The complex influence of agronomical and meteorological factors plays a crucial role in the yield formation of vegetable soybean [32]. According to our observations, the balance between temperature and moisture (hydrothermal conditions) has the most significant impact on soybean plant development. Also, in the experiments performed by others, similar observations were reported [18,33]. It should be stressed that all years of the trial in Latvia had insufficient precipitation through all of the growing season or for particular periods. Critical to production outcome is the moisture availability during the period from flowering to pod formation [30]. This can be assumed as a significant factor, influencing trial results. In the year 2018 in Latvia, GDD was the highest (785 and 1092 for field-sown and transplanted plants, correspondingly) and ensured an excellent temperature regime [11]. At the same time there was insufficient precipitation (160 mm per vegetation period), and, consequently, low average HTC for the year (0.7). Such conditions were not suitable for high yield formation. On the contrary, in the year 2017, when GDD was lower than optimal—656 in the field-sown variant and 751 for transplanted plants, and precipitation 263 mm, making average HTC 1.3—the highest yield was obtained in the period of our trial. Moreover, this was the year with the longest vegetation period—127 and 123 days for field-sown and transplanted plants. This suggests that the complex influence of hydrothermal conditions and length of the vegetation period determine the vegetable soya yield.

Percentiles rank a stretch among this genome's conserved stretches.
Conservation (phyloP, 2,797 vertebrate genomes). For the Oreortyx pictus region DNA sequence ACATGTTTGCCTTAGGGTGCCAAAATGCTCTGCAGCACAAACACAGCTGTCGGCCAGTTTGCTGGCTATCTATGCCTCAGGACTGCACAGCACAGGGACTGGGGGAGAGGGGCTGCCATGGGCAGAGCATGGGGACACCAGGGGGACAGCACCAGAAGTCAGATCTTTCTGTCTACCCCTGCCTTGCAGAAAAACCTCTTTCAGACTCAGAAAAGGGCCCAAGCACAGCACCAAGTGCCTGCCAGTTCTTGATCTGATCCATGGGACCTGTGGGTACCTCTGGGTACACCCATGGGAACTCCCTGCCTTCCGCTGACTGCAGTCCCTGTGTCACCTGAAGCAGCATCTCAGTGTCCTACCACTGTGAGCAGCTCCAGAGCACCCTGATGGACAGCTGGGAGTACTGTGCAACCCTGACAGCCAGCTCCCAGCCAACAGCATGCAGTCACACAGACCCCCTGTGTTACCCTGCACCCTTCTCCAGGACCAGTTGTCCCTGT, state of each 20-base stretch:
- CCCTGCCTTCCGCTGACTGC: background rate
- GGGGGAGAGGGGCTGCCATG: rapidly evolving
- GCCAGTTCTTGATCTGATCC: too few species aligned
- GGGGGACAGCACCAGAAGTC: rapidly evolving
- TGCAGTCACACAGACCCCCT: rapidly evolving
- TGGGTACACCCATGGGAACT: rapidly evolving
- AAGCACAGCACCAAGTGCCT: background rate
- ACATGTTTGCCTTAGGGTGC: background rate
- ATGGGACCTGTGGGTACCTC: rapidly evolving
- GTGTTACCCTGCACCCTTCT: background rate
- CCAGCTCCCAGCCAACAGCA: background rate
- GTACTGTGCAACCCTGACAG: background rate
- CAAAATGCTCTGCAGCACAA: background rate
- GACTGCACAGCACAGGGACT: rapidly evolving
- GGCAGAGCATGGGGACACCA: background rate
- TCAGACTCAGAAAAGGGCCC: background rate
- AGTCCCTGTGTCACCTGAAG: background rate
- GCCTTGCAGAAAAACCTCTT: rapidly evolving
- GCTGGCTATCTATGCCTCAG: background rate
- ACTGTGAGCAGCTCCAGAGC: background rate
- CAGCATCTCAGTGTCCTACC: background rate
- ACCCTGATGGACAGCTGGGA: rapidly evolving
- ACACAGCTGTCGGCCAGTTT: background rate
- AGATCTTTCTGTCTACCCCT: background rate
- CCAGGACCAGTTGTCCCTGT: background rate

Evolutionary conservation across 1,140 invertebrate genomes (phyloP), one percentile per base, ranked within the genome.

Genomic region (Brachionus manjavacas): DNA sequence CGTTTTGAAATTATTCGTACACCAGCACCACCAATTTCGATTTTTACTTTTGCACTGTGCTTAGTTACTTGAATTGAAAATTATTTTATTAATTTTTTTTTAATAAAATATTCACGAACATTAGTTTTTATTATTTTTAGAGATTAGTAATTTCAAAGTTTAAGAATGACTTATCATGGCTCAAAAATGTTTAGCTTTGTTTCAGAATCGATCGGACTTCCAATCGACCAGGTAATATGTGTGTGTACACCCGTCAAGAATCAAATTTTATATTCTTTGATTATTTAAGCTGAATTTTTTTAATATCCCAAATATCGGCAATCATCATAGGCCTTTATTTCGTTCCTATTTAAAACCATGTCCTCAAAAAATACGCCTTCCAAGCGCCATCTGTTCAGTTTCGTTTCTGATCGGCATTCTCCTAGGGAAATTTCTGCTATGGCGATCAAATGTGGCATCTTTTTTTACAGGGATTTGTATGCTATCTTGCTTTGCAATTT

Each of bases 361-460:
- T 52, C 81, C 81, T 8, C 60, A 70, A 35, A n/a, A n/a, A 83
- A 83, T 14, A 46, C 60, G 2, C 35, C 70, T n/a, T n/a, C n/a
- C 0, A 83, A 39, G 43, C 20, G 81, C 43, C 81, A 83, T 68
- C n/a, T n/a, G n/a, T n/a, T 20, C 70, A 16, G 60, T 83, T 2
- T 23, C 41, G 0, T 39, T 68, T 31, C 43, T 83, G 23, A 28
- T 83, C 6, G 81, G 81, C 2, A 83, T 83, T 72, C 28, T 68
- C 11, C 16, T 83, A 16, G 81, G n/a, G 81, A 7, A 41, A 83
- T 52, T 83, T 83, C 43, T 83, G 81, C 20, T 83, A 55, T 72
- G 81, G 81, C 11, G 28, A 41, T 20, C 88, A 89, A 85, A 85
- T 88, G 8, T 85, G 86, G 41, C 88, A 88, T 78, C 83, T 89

While sufficient temperature during the growing season has been considered a constraint for soybean production (vegetable, as well as mature soybeans) at higher latitudes than the current production areas, the most important limitation is probably sowing time, as demonstrated in our experiment in Norway in 2018. A delay of 9 or 18 days in sowing time strongly reduced the yield levels, and drastically reduced the marketable yield fraction. Delayed sowing reduced the length of the vegetation period, with less time to accumulate GDD. The strong reduction in marketable yield with delayed sowing also emphasizes that physical product quality (pod color, pod size, discoloration) is an important aspect to consider for vegetable soybean cultivation in marginal production areas. Soil mulching aiming to increase soil temperature at sowing time increased the yield levels, with the most pronounced effect at the earlier sowing dates. Sowing as soon as the soil temperature is sufficient for soybean germination, as well as agrotechnological methods to improve soil and/or air temperature in the plant’s boundary layer, appear to be a prerequisite for successful vegetable soybean production [13] in the northern part of Europe under current climatic conditions. With the climate changes predicted in the near future, however, conditions for high-latitude vegetable soybean production most likely will be improved.